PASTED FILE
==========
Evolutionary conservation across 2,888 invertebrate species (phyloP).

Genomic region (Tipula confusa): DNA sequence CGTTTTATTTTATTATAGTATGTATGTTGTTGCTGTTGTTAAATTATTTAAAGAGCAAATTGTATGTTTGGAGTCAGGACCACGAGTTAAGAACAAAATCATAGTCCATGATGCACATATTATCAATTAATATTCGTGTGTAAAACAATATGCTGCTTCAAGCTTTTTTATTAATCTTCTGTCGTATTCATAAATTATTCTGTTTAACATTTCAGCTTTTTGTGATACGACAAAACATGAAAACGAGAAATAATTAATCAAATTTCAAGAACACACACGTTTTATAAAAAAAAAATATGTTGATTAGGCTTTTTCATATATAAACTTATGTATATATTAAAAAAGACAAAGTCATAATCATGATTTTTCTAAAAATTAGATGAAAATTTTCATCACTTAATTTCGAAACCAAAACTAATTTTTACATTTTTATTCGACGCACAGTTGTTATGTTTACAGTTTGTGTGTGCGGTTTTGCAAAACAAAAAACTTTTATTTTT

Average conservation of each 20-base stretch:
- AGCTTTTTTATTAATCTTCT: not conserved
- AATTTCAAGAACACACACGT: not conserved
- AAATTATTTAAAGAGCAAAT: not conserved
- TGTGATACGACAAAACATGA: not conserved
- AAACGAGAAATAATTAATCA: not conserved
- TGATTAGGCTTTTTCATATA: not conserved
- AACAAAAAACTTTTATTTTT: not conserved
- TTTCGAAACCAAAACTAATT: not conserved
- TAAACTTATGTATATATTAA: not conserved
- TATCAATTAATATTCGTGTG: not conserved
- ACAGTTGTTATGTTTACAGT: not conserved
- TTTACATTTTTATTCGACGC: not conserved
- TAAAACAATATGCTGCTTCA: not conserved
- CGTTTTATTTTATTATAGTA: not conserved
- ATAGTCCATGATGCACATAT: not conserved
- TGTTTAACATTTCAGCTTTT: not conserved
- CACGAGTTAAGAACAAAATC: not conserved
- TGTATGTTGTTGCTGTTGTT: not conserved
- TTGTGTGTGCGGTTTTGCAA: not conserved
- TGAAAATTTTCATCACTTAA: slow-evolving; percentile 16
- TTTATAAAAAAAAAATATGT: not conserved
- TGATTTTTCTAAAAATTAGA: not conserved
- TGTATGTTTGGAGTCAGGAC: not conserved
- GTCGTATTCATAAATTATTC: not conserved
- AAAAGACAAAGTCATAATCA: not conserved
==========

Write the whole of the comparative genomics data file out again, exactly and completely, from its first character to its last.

Evolutionary conservation across 2,888 invertebrate species (phyloP).

Genomic region (Tipula confusa): DNA sequence CGTTTTATTTTATTATAGTATGTATGTTGTTGCTGTTGTTAAATTATTTAAAGAGCAAATTGTATGTTTGGAGTCAGGACCACGAGTTAAGAACAAAATCATAGTCCATGATGCACATATTATCAATTAATATTCGTGTGTAAAACAATATGCTGCTTCAAGCTTTTTTATTAATCTTCTGTCGTATTCATAAATTATTCTGTTTAACATTTCAGCTTTTTGTGATACGACAAAACATGAAAACGAGAAATAATTAATCAAATTTCAAGAACACACACGTTTTATAAAAAAAAAATATGTTGATTAGGCTTTTTCATATATAAACTTATGTATATATTAAAAAAGACAAAGTCATAATCATGATTTTTCTAAAAATTAGATGAAAATTTTCATCACTTAATTTCGAAACCAAAACTAATTTTTACATTTTTATTCGACGCACAGTTGTTATGTTTACAGTTTGTGTGTGCGGTTTTGCAAAACAAAAAACTTTTATTTTT

Average conservation of each 20-base stretch:
- AGCTTTTTTATTAATCTTCT: not conserved
- AATTTCAAGAACACACACGT: not conserved
- AAATTATTTAAAGAGCAAAT: not conserved
- TGTGATACGACAAAACATGA: not conserved
- AAACGAGAAATAATTAATCA: not conserved
- TGATTAGGCTTTTTCATATA: not conserved
- AACAAAAAACTTTTATTTTT: not conserved
- TTTCGAAACCAAAACTAATT: not conserved
- TAAACTTATGTATATATTAA: not conserved
- TATCAATTAATATTCGTGTG: not conserved
- ACAGTTGTTATGTTTACAGT: not conserved
- TTTACATTTTTATTCGACGC: not conserved
- TAAAACAATATGCTGCTTCA: not conserved
- CGTTTTATTTTATTATAGTA: not conserved
- ATAGTCCATGATGCACATAT: not conserved
- TGTTTAACATTTCAGCTTTT: not conserved
- CACGAGTTAAGAACAAAATC: not conserved
- TGTATGTTGTTGCTGTTGTT: not conserved
- TTGTGTGTGCGGTTTTGCAA: not conserved
- TGAAAATTTTCATCACTTAA: slow-evolving; percentile 16
- TTTATAAAAAAAAAATATGT: not conserved
- TGATTTTTCTAAAAATTAGA: not conserved
- TGTATGTTTGGAGTCAGGAC: not conserved
- GTCGTATTCATAAATTATTC: not conserved
- AAAAGACAAAGTCATAATCA: not conserved